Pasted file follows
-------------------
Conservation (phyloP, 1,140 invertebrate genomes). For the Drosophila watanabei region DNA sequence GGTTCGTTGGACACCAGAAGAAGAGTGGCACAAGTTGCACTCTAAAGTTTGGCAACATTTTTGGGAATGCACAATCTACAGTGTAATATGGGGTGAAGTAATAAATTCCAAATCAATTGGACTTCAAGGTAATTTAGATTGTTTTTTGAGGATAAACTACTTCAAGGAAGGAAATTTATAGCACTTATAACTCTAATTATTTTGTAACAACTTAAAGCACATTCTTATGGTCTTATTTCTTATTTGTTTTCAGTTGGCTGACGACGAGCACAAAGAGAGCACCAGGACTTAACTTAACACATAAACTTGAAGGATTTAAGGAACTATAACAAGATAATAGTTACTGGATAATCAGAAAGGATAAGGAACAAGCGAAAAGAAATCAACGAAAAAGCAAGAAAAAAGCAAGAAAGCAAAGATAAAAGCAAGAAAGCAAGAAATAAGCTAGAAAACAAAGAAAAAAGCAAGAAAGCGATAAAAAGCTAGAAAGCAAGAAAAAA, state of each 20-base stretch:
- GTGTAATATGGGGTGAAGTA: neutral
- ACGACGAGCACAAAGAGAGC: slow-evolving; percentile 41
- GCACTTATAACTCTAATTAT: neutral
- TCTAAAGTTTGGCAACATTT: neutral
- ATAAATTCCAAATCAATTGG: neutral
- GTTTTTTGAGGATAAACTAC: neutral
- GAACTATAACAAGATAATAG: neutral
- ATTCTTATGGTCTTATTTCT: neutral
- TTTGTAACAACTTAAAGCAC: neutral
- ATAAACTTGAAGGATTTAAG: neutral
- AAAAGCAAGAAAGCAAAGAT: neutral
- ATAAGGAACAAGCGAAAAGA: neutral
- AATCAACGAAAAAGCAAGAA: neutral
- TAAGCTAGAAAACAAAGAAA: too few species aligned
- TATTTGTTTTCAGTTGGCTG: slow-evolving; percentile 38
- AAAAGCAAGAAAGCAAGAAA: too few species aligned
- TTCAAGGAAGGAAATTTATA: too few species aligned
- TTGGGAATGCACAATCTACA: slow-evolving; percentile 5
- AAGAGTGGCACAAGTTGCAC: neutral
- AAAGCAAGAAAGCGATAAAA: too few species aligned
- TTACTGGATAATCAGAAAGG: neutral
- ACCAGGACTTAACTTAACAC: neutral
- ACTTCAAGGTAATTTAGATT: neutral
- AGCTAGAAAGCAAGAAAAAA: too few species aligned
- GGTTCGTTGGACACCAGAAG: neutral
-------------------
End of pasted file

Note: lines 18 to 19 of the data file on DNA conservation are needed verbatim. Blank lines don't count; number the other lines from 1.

- TTCAAGGAAGGAAATTTATA: too few species aligned
- TTGGGAATGCACAATCTACA: slow-evolving; percentile 5